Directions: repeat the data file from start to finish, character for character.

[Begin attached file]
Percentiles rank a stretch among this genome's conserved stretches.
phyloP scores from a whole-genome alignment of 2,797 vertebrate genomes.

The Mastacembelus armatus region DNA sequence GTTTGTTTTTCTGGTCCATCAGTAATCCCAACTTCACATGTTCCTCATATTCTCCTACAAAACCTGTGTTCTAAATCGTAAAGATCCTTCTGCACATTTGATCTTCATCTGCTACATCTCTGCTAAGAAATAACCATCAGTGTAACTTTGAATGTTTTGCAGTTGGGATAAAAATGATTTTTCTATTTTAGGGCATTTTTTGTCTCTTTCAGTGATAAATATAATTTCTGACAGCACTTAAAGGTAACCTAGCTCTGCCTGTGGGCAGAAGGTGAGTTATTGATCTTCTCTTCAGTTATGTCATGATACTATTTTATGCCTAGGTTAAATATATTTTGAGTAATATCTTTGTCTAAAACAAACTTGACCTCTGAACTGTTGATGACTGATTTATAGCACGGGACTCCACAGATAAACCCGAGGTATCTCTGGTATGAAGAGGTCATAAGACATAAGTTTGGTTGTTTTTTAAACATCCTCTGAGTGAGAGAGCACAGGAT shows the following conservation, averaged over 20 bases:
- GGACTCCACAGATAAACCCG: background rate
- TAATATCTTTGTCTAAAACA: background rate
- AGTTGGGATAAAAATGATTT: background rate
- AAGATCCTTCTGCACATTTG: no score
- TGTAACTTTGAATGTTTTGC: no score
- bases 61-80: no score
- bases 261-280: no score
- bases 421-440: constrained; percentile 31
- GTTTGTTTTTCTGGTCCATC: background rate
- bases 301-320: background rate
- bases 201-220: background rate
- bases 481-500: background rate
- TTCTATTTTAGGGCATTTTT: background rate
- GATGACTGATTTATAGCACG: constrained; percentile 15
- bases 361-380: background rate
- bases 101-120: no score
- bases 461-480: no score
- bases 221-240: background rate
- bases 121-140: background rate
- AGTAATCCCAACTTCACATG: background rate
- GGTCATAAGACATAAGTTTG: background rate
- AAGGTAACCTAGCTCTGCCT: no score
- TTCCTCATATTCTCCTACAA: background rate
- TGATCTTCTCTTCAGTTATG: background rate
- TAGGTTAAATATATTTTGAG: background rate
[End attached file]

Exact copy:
Percentiles rank a stretch among this genome's conserved stretches.
phyloP scores from a whole-genome alignment of 2,797 vertebrate genomes.

The Mastacembelus armatus region DNA sequence GTTTGTTTTTCTGGTCCATCAGTAATCCCAACTTCACATGTTCCTCATATTCTCCTACAAAACCTGTGTTCTAAATCGTAAAGATCCTTCTGCACATTTGATCTTCATCTGCTACATCTCTGCTAAGAAATAACCATCAGTGTAACTTTGAATGTTTTGCAGTTGGGATAAAAATGATTTTTCTATTTTAGGGCATTTTTTGTCTCTTTCAGTGATAAATATAATTTCTGACAGCACTTAAAGGTAACCTAGCTCTGCCTGTGGGCAGAAGGTGAGTTATTGATCTTCTCTTCAGTTATGTCATGATACTATTTTATGCCTAGGTTAAATATATTTTGAGTAATATCTTTGTCTAAAACAAACTTGACCTCTGAACTGTTGATGACTGATTTATAGCACGGGACTCCACAGATAAACCCGAGGTATCTCTGGTATGAAGAGGTCATAAGACATAAGTTTGGTTGTTTTTTAAACATCCTCTGAGTGAGAGAGCACAGGAT shows the following conservation, averaged over 20 bases:
- GGACTCCACAGATAAACCCG: background rate
- TAATATCTTTGTCTAAAACA: background rate
- AGTTGGGATAAAAATGATTT: background rate
- AAGATCCTTCTGCACATTTG: no score
- TGTAACTTTGAATGTTTTGC: no score
- bases 61-80: no score
- bases 261-280: no score
- bases 421-440: constrained; percentile 31
- GTTTGTTTTTCTGGTCCATC: background rate
- bases 301-320: background rate
- bases 201-220: background rate
- bases 481-500: background rate
- TTCTATTTTAGGGCATTTTT: background rate
- GATGACTGATTTATAGCACG: constrained; percentile 15
- bases 361-380: background rate
- bases 101-120: no score
- bases 461-480: no score
- bases 221-240: background rate
- bases 121-140: background rate
- AGTAATCCCAACTTCACATG: background rate
- GGTCATAAGACATAAGTTTG: background rate
- AAGGTAACCTAGCTCTGCCT: no score
- TTCCTCATATTCTCCTACAA: background rate
- TGATCTTCTCTTCAGTTATG: background rate
- TAGGTTAAATATATTTTGAG: background rate